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15 Best Sources of Natural Protein

Proteins are a large category of molecules that support cell structure, immune function, movement, chemical reactions, hormone synthesis, and more. They’re all made up of tiny building blocks called amino acids. Nine of these are essential–meaning your body needs them but can’t make them on its own, so you need to get them in your diet. Not only is protein essential for your health but consuming it can keep you feeling full and satisfied, which supports a healthy body weight.

The recommended dietary allowance (RDA) for protein is set at 0.36 grams (g) of protein per pound of your body weight (0.8 g per kilogram). Remember that this reflects the minimum protein required to meet your body’s needs.

Here are 16 delicious foods that are high in protein:

1. Eggs

Whole eggs are a good source of protein that’s easy to absorb, and they’re also an excellent source of vitamins, minerals, healthy fats, and antioxidants. Remember that egg whites are almost pure protein, but whole eggs that include the yolk provide many more nutrients, including vitamins, minerals, antioxidants, and healthy fats.

One large egg (50 g) provides 6.3 g of protein.

4. Cottage cheese

Cottage cheese is a type of cheese that is low in fat and calories yet high in protein. It’s rich in calcium, phosphorus, selenium, vitamin B12, riboflavin (vitamin B2), and various other nutrients.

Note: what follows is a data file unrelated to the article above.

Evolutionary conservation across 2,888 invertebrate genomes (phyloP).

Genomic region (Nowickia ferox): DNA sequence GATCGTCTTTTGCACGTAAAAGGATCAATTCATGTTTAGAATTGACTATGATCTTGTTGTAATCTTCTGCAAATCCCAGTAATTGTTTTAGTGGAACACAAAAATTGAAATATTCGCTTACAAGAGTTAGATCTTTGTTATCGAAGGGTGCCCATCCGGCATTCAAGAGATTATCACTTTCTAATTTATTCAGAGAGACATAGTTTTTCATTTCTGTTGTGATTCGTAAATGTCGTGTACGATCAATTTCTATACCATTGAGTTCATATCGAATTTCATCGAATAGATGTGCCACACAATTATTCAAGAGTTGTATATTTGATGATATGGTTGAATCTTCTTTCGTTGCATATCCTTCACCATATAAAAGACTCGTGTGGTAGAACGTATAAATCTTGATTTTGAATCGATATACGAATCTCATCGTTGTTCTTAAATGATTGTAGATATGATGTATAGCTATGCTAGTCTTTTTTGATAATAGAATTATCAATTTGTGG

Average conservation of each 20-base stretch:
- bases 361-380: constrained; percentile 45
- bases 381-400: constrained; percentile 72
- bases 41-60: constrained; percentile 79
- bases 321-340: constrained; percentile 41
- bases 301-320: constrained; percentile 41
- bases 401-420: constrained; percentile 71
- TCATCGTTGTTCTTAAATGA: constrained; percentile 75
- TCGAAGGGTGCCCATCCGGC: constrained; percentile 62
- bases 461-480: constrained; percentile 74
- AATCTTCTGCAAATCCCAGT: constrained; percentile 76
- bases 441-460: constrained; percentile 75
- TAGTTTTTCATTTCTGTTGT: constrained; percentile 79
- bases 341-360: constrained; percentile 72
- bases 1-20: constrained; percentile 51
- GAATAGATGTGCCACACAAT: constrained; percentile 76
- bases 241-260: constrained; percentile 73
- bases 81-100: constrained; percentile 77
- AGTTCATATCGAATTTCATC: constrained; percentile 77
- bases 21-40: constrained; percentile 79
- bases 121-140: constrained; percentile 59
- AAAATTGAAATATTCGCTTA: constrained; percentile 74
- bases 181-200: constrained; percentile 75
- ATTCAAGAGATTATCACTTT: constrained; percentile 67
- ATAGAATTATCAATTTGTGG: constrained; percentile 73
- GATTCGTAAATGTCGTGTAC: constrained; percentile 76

One cup (226 g) of cottage cheese provides 28 g of protein.

Other high-protein cheeses include cheddar cheese, which provides 3.96 g of protein per 17-g slice, and mozzarella, which provides 6.29 g of protein per 1 ounce (28.35 g).

7. Lentils

Lentils are among the richest sources of plant-based protein, making them an excellent choice if you follow a vegetarian or vegan diet. Plus, they’re loaded with other nutrients, too, including fiber, folate, magnesium, potassium, iron, copper, and manganese.

100 g (about 1/2 cup) of cooked lentils provides 9.02 g of protein.

Other high-protein legumes include chickpeas, which provide 7.05 g of protein per 100 g cooked, and black beans, which provide 8.86 g of protein per 100 g cooked.

10. Protein powders

When you’re pressed for time and unable to prepare a meal, protein powder can come in handy.

You can easily add protein powders like and pea protein to shakes, smoothies, energy balls, yogurt, and more to increase the protein and fullness factor.

Whey protein powder provides about 16.6 g of protein per scoop (28.6 g), while pea protein provides 15 g of protein per scoop (20 g)

Note that the protein content per scoop differs between products, even when the scoop size is the same.

13. Turkey breast

Turkey breast consists mostly of protein, with very little fat and few calories. It also contains several vitamins and minerals, including selenium, zinc, and vitamins B12 and B6.

A 3-ounce (85-g) serving of turkey provides 25.6 g of protein.

2. Almonds

Almonds are a nutritious tree nut rich in essential nutrients like fiber, vitamin E, manganese, and magnesium. They’re also high in plant-based protein. Eating almonds may benefit your health in several ways, including lowering heart disease risk factors like high LDL (bad) cholesterol and high blood pressure. 

One ounce (28.35 g) of almonds provides 6 g of protein. Other high-protein nuts include pistachios, which deliver 5.73 g per 1-ounce (28.35 g) serving, and cashews, which contain 4.34 g of protein per 1-ounce (28.35-g) serving.

5. Greek yogurt

Greek yogurt, also called strained yogurt, is a very thick type of yogurt high in protein. It has a creamy texture and is a good source of many nutrients like calcium, vitamin B12, vitamin A, selenium, and zinc.

One 7-ounce (200-g) container provides 19.9 g.

Other yogurt products that are high in protein include unsweetened low-fat yogurt, which provides 11.9 g of protein per 8-ounce (227-g) container, and kefir, which provides 9.21 g of protein per 1 cup (243 mL).